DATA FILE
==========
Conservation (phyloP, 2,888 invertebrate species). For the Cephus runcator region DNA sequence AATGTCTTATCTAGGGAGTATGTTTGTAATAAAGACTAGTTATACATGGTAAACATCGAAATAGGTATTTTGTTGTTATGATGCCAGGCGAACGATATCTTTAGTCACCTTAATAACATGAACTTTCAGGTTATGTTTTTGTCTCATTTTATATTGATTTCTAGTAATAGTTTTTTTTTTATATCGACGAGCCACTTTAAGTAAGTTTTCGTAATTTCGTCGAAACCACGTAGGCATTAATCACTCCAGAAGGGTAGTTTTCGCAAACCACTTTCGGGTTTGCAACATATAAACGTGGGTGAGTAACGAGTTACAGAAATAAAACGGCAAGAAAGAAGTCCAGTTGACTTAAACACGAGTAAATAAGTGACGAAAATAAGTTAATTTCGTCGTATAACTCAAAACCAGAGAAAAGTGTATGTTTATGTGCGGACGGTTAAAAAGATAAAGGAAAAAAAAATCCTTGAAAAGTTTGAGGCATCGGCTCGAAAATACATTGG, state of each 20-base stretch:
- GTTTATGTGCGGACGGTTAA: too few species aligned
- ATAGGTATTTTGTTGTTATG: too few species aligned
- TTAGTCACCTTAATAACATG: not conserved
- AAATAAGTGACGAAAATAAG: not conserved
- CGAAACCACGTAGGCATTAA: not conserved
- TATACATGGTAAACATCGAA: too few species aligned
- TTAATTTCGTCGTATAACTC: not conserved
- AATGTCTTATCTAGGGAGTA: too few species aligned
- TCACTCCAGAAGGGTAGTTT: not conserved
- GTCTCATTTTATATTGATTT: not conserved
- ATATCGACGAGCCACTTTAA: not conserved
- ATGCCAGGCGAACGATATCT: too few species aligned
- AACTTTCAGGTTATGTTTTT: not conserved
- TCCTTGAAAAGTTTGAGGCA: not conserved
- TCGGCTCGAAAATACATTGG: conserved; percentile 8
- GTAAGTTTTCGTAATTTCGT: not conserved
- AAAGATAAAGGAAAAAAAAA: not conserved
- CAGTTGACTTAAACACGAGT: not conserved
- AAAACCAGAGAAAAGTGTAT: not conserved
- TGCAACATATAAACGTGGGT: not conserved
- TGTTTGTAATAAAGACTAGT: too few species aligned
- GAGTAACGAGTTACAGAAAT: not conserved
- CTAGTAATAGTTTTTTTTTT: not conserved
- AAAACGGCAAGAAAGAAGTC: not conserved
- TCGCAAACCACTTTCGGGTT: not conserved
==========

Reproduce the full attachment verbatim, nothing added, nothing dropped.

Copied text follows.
Conservation (phyloP, 2,888 invertebrate species). For the Cephus runcator region DNA sequence AATGTCTTATCTAGGGAGTATGTTTGTAATAAAGACTAGTTATACATGGTAAACATCGAAATAGGTATTTTGTTGTTATGATGCCAGGCGAACGATATCTTTAGTCACCTTAATAACATGAACTTTCAGGTTATGTTTTTGTCTCATTTTATATTGATTTCTAGTAATAGTTTTTTTTTTATATCGACGAGCCACTTTAAGTAAGTTTTCGTAATTTCGTCGAAACCACGTAGGCATTAATCACTCCAGAAGGGTAGTTTTCGCAAACCACTTTCGGGTTTGCAACATATAAACGTGGGTGAGTAACGAGTTACAGAAATAAAACGGCAAGAAAGAAGTCCAGTTGACTTAAACACGAGTAAATAAGTGACGAAAATAAGTTAATTTCGTCGTATAACTCAAAACCAGAGAAAAGTGTATGTTTATGTGCGGACGGTTAAAAAGATAAAGGAAAAAAAAATCCTTGAAAAGTTTGAGGCATCGGCTCGAAAATACATTGG, state of each 20-base stretch:
- GTTTATGTGCGGACGGTTAA: too few species aligned
- ATAGGTATTTTGTTGTTATG: too few species aligned
- TTAGTCACCTTAATAACATG: not conserved
- AAATAAGTGACGAAAATAAG: not conserved
- CGAAACCACGTAGGCATTAA: not conserved
- TATACATGGTAAACATCGAA: too few species aligned
- TTAATTTCGTCGTATAACTC: not conserved
- AATGTCTTATCTAGGGAGTA: too few species aligned
- TCACTCCAGAAGGGTAGTTT: not conserved
- GTCTCATTTTATATTGATTT: not conserved
- ATATCGACGAGCCACTTTAA: not conserved
- ATGCCAGGCGAACGATATCT: too few species aligned
- AACTTTCAGGTTATGTTTTT: not conserved
- TCCTTGAAAAGTTTGAGGCA: not conserved
- TCGGCTCGAAAATACATTGG: conserved; percentile 8
- GTAAGTTTTCGTAATTTCGT: not conserved
- AAAGATAAAGGAAAAAAAAA: not conserved
- CAGTTGACTTAAACACGAGT: not conserved
- AAAACCAGAGAAAAGTGTAT: not conserved
- TGCAACATATAAACGTGGGT: not conserved
- TGTTTGTAATAAAGACTAGT: too few species aligned
- GAGTAACGAGTTACAGAAAT: not conserved
- CTAGTAATAGTTTTTTTTTT: not conserved
- AAAACGGCAAGAAAGAAGTC: not conserved
- TCGCAAACCACTTTCGGGTT: not conserved